What?  Very resourceful and creative but this is going to the trash.  Too arcane and complicated.  Plus the wires were simply hand twisted.  Unreliaible, unsafe, unwanted.  Notice my blue gloves were simply to keep my hands from getting dirty on the job, nothing toxic here lol.

Yes.  Hand-twisted electrical wires to the bilge, the little motor which will save your vessel. 
It worked once or twice but then stopped buzzing and never listened to the electricity again.  Time to toss.  They only cost about 30 bucks!
The surveyor for the Berg had put a price tag of just under a quarter million to rebuild such a yacht as this.  And to trust that to the looks of such a pump are silly.  Replace and verify.

Not being the fount of wisdom, that decision to open the bilge felt pretty good.  I traced the wiring upward out of the dark bilge toward the power source and realized that this system was built for failure.  Extraction and a new pump were in order.  After not much deep thought, I decided this sort of thing need not be fixed with brick and mortar.   I will use NASA's veclro to affix my pump in the bilge.  If it fails in the future or becomes clogged and sticky, out it will come with a snap and be replaced easily.  Why not use a simple solution?

Once I had met the bilge pump, I turned my attention aft to the next part of the bilge, behind the diesel.  My mechanic had advised me to clean up the assortment of electrical wires, get the batteries out from under the waterline, and provide some sort of access to the prop shaft area.  I did this partially already in a previous post where I called this activity "Hot Yacht Yoga," and had cut a bit of an ingress area on the port-side underneath the cockpit where I had extracted the stainless steel muffler box.  It was large enough for a kindergartner but not a man, so I determined to remove the pedestal "mount" area and insert a 10 x 20 hatchway in the cockpit.  The pedestal ring was already under foot in that area and at minimum the hatch would be flat yet provide ample access to the assortment of other skippers' decisions as to where to run hoses and wires below.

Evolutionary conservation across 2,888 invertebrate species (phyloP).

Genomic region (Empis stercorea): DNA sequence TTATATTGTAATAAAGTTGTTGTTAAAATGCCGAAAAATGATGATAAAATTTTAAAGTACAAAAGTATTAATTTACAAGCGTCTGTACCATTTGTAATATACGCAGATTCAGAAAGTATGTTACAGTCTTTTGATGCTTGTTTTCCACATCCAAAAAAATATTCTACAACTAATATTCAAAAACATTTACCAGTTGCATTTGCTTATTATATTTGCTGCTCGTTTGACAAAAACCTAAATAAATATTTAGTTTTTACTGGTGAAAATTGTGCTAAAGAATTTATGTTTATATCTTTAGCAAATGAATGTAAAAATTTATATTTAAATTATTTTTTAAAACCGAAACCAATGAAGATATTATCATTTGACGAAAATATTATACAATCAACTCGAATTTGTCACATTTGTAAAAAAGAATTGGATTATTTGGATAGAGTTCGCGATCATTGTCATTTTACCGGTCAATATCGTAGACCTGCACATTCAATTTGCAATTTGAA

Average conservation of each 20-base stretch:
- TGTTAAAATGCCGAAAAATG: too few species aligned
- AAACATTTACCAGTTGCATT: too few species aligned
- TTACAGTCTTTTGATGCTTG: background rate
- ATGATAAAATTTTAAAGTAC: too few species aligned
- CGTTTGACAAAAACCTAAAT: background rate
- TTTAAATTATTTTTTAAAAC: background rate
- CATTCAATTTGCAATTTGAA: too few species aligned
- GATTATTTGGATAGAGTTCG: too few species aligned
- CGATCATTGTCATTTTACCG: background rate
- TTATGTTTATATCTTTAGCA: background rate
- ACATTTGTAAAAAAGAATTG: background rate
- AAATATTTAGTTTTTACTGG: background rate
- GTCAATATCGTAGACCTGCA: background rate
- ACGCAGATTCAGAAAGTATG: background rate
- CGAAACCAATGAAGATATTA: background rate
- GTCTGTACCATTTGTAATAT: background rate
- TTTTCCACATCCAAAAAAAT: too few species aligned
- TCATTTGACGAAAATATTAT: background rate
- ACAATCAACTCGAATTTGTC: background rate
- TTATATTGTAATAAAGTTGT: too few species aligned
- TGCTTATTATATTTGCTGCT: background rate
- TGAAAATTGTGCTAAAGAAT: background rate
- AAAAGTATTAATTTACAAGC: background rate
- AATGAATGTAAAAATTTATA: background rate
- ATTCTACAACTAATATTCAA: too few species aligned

Each of these Albergs are different due to various owners and periods of build.  This is the "pedestal ring" to which I refer, however as you see, there is nothing here to stop and see.  It is a hole in the cockpit through which a small tree monkey could climb but through which only an arm could fit.  Beyond in the very stern are electricals, hoses and clamps, the rudder fitment without a hatchway cannot be accessed. 
 While I banged my head on the bulkhead and poured sweat into the bilge, I had decided that easy access for the future meant decisive initiative.  A cockpit hatch, albeit not the most desirable of things to have under foot, provides in this case access to an important area.  My vessel has to be accessed by me because there is no one else who will crawl about and find deficiencies below as will I.  Done.